Capital city Budapest is the main FDI hub in Hungary, although the country has just introduced screening measures in response to Covid-19. (Photo by Attila Kisbenedek/AFP via Getty Images)

With Covid-19 presenting myriad challenges for countries around the world, Hungary has responded by introducing a new foreign direct investment (FDI) screening mechanism in a move that some critics are claiming is protectionist.

The Governmental Decree no. 227/2020, which was introduced in May 2020, applies to both investors from the EU and other countries. The screening measures will be in place until the end of December 2020.

The new decree involves notification to and acknowledgement by the minister of innovation and technology as a requirement for executing foreign investment in companies operating in sectors such as defence and healthcare, among others.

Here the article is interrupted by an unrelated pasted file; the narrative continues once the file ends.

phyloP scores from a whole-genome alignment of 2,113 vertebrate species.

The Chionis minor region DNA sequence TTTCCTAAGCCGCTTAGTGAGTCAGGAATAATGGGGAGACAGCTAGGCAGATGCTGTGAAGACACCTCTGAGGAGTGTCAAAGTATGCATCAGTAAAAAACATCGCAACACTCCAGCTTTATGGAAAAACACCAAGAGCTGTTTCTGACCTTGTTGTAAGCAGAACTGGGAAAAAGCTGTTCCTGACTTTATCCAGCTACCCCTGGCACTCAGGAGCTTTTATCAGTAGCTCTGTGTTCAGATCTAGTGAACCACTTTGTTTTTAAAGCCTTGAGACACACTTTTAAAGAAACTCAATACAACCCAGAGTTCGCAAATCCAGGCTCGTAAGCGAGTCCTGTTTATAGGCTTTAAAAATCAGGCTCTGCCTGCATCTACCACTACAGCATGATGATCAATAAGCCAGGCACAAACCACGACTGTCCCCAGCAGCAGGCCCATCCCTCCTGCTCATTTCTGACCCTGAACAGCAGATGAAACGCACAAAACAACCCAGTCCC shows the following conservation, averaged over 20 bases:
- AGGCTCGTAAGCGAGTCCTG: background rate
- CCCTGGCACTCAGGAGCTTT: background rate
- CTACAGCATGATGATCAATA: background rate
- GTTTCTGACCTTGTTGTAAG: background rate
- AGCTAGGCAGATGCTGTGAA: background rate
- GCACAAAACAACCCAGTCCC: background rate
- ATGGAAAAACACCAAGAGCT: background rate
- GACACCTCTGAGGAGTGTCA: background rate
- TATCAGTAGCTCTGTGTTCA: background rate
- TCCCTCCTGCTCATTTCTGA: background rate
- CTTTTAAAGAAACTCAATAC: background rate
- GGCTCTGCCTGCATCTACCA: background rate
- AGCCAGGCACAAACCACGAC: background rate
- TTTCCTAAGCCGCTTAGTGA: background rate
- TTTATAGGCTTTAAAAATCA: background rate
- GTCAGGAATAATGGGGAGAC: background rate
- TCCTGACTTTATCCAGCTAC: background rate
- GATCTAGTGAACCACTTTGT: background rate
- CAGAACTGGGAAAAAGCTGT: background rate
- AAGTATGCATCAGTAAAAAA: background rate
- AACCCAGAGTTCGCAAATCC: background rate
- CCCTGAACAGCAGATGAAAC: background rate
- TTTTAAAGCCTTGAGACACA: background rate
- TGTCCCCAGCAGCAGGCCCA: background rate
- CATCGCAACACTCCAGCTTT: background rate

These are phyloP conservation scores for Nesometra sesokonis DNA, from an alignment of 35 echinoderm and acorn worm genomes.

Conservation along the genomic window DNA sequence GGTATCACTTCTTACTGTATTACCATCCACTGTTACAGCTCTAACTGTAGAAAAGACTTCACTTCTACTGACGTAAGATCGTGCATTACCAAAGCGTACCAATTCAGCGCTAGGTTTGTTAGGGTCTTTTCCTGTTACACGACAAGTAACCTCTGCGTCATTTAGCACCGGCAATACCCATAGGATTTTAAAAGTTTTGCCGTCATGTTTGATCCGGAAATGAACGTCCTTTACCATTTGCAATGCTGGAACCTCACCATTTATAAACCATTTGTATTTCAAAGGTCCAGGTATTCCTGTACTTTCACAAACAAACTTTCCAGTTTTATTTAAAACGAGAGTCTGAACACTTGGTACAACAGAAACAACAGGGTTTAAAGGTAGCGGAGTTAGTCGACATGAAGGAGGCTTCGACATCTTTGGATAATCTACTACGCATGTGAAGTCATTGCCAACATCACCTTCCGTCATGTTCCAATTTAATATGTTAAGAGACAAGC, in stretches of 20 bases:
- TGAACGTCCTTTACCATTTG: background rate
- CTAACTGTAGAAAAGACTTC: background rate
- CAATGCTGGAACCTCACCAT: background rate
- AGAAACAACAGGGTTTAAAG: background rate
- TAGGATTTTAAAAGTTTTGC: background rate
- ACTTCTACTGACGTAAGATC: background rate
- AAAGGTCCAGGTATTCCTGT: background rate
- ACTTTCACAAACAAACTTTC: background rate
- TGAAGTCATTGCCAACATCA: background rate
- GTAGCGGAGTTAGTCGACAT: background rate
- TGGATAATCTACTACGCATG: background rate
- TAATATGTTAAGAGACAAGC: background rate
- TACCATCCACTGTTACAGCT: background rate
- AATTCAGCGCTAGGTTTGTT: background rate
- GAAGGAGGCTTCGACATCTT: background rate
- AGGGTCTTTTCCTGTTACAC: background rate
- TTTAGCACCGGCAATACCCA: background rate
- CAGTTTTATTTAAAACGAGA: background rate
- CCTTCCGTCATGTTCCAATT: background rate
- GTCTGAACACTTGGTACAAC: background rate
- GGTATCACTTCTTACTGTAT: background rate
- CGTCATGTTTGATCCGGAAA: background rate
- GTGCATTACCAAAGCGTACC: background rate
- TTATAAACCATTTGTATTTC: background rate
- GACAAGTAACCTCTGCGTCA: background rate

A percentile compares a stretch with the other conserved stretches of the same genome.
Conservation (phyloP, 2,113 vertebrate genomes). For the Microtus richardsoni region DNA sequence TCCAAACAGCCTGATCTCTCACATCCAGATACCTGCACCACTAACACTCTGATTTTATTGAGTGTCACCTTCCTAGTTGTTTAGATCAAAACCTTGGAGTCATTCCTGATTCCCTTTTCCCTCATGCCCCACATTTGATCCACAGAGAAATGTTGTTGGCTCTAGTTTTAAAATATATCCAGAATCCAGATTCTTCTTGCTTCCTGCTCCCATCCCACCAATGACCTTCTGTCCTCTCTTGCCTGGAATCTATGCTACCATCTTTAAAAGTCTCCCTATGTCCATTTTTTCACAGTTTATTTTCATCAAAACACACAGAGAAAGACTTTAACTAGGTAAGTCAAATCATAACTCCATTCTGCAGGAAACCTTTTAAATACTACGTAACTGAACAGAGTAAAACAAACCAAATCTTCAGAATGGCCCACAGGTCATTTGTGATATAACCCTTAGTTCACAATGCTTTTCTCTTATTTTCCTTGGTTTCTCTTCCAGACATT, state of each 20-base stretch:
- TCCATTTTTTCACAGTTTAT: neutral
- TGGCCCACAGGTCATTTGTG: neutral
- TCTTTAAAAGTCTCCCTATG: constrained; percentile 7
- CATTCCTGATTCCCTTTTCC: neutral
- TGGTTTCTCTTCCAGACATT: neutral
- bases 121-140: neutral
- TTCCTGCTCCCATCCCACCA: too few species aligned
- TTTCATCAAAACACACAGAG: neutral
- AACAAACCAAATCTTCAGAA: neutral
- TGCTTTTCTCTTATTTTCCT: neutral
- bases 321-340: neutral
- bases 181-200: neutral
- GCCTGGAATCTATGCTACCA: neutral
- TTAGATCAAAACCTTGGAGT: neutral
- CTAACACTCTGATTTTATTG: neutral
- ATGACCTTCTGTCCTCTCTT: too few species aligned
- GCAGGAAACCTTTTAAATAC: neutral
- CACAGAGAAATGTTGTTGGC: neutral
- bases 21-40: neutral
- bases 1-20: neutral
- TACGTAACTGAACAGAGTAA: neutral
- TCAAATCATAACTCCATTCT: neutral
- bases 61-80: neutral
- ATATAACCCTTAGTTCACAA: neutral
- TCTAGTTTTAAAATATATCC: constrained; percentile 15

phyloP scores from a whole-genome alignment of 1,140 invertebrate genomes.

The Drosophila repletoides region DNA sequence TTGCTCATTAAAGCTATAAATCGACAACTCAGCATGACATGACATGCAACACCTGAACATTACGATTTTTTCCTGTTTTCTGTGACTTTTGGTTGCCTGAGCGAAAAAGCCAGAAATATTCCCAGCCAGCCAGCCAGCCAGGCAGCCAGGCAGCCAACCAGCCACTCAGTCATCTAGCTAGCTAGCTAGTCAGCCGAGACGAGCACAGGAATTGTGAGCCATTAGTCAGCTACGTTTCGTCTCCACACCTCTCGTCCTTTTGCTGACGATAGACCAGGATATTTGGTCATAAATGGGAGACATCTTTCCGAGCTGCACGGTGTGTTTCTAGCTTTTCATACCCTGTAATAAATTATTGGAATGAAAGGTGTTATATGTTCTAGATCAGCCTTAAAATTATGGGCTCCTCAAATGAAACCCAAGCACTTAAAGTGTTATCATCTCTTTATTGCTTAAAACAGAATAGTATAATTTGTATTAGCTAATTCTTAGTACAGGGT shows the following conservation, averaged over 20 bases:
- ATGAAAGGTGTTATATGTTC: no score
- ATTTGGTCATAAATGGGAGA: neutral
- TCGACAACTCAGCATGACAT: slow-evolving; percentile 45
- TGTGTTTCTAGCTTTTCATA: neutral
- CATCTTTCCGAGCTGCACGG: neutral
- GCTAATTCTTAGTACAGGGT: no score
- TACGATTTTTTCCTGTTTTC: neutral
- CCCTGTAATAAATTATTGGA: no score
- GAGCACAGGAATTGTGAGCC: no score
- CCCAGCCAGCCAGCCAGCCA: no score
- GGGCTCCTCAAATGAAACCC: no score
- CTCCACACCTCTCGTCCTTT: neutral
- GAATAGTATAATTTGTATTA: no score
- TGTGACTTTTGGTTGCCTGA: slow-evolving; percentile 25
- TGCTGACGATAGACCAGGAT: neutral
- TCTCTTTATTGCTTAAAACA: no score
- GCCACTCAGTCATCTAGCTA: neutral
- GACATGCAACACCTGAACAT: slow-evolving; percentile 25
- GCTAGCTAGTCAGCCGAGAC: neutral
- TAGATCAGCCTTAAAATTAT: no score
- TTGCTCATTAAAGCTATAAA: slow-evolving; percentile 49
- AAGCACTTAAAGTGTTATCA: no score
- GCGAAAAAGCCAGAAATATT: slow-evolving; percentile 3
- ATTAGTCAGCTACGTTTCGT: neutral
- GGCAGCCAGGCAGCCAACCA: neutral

A dip in FDI

In 2019, FDI inflows into Hungary stood at $5.2bn, down from $8.3bn in 2018, but up from the $3.5bn recorded in 2017, according to data from the UN Conference on Trade and Development (UNCTAD).

This data also reveals that in contrast to the FDI inflows, Hungary’s FDI stock has been growing consistently over the same period, with the 2019 figure standing at $97.8bn, up from $95.7bn in 2018 and $93.6bn in 2017.

The value of announced greenfield projects into Hungary has also been steadily growing since 2017. Data from UNCTAD shows that the value of greenfield projects stood at $7.5bn in 2019, increasing from $4.5bn in 2018 and $3bn in 2017.

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However, the picture for project numbers is mixed. In 2019, Hungary attracted 102 projects, down from 114 in 2018 but up from 83 in 2017.

Manufacturing, financial and insurance services, wholesale and retail trade, as well as professional, scientific and technical activities, are among the sectors that attracted the largest FDI flows into Hungary in 2018, according to data from the OECD.